April 24, 2015

Operation and Certification of Small Unmanned Aircraft Systems

Key materials

The Federal Aviation Administration (FAA) is proposing the adoption of specific rules to integrate unmanned aircraft systems (UASs) into the National Airspace System. The proposed rules would, among other things, prohibit small unmanned aircraft from conducting external load operations (i.e., deliveries); prohibit the operation of small unmanned aircraft over people not involved in the operation; prohibit the use of see-and-avoid responsibilities through technological means, such as onboard cameras; and prohibit operation outside of the hours of official sunrise and sunset.

In a public interest comment published by the Mercatus Center at George Mason University, technology policy scholars Eli Dourado, Ryan Hagemann, and Adam Thierer explain why the FAA’s proposed rules fail to consider all of the benefits of UASs and are an exercise in overly precautionary thinking. Rather than worry about hypothetical harms with relatively low risk, government policy should encourage what is known as “permissionless innovation.” While other countries around the world are already benefiting from unmanned aircraft technology, the FAA’s proposed rules will not allow such innovation to flourish in this country, to the detriment of consumers and the American economy.

Key Findings 

The FAA does not adequately consider all of the benefits of small UAS technology in accordance with Executive Order 12866:

  • The FAA states that the flight characteristics of aircraft carrying external loads pose additional risks. However, the FAA supplies no discussion of the benefits of allowing small unmanned aircraft to conduct external-load operations.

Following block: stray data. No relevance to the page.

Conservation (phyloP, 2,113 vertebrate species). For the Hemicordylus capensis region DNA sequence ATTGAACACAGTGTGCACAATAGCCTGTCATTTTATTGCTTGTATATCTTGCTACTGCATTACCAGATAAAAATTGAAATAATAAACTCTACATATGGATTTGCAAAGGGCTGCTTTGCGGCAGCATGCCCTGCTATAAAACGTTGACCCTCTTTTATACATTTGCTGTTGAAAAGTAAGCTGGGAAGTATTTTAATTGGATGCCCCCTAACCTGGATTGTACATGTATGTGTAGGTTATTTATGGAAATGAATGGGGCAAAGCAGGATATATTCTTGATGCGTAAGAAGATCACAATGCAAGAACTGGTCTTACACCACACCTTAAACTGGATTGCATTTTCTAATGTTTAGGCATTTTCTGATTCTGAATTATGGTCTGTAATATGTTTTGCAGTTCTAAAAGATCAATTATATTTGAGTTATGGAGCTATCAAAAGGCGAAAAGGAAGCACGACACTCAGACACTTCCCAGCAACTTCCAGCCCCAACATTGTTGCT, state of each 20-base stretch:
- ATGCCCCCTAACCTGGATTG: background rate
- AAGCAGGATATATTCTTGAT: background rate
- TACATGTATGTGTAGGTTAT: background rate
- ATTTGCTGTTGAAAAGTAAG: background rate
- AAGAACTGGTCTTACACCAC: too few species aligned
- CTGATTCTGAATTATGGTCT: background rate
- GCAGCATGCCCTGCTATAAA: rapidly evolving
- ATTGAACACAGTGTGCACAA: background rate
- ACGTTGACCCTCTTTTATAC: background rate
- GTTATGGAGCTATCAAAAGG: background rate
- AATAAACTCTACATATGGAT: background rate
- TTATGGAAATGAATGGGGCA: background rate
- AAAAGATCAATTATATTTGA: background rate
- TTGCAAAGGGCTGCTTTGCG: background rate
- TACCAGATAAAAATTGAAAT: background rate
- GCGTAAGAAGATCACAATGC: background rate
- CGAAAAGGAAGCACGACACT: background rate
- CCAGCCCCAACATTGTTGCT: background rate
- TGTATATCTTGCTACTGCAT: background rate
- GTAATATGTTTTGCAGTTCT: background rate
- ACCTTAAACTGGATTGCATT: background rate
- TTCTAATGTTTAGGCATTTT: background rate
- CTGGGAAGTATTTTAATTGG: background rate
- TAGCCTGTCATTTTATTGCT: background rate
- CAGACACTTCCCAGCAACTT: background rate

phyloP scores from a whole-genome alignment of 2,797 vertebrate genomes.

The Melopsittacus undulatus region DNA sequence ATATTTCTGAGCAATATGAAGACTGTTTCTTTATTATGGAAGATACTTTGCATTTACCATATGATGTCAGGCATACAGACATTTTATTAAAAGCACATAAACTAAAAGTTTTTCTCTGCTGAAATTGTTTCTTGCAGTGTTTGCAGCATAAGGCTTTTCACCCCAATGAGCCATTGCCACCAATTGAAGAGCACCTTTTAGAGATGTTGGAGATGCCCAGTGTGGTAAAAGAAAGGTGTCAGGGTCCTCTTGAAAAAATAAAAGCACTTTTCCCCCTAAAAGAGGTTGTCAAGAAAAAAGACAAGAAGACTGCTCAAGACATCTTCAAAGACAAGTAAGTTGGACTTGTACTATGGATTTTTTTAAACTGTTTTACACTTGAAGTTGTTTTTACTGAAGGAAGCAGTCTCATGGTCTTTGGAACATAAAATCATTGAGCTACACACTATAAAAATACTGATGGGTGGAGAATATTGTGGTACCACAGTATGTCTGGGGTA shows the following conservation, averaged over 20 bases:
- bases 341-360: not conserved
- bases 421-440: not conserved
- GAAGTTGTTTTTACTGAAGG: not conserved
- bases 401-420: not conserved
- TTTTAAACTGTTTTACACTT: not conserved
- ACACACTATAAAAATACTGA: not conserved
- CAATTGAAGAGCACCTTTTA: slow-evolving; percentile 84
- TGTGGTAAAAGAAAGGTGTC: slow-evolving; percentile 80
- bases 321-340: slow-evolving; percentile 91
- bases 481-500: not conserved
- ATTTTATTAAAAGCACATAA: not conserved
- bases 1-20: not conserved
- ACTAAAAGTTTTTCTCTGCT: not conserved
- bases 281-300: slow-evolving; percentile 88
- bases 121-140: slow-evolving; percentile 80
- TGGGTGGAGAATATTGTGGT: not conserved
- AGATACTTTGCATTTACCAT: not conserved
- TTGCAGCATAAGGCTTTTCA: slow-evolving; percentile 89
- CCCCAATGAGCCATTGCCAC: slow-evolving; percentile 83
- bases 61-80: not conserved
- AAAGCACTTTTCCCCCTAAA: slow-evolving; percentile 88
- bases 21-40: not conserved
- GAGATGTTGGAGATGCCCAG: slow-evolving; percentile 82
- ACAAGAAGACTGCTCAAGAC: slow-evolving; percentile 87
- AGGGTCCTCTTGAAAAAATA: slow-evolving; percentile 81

• The FAA has not considered the benefits of allowing UASs to operate beyond line-of-sight, only the risks. Technologies are being developed and deployed that address the FAA’s concerns.
  • The FAA does not consider the benefits of allowing fully or partially autonomous UASs to operate on the basis of a single operator for multiple aircraft. Allowing such a practice would drastically lower the cost of operating a large fleet of unmanned aircraft.
  • The FAA does not consider the benefits of allowing UAS operations over persons not involved in the operation. Many creative and valuable uses of UASs will likely develop in urban areas, where greater density enables higher benefits from drone-based transportation of goods.

Additionally, the FAA fails to provide clear guidance on UAS activities that have an academic, noncommercial, or humanitarian nature.

Recommendations

The FAA’s proposal not to require UAS operators to obtain a commercial pilot certificate and its determination that small UASs should not be subject to airworthiness certification are both sound policy choices. But there are further improvements that must be made to make the FAA’s proposal workable:

  • Conduct proper benefit-cost analysis. The FAA should consider the benefits of external load operations, operation beyond line-of-sight, multiple craft operation, operation over noninvolved persons, and nighttime operation. The benefits of these options exceed the costs that the FAA mentions.
  • Pursue legal remedies in lieu of prohibitions. The FAA should consider how longstanding legal remedies in tort law, such as strict liability, negligence, design defects law, failure to warn, and breach of warranty can address concerns that the FAA is seeking to alleviate through prohibitions.
  • Adopt rules more quickly. The FAA has a statutory obligation to permanently integrate civil UASs into the airspace by September 30, 2015, pursuant to § 332. The FAA is likely not moving fast enough to meet this obligation.
  • Consider the effect of rules on the economy. The FAA must carefully consider the potential effect of UAS restrictions on the US economy. If it does not, innovation and technological advancement in the commercial UAS space will find a home elsewhere.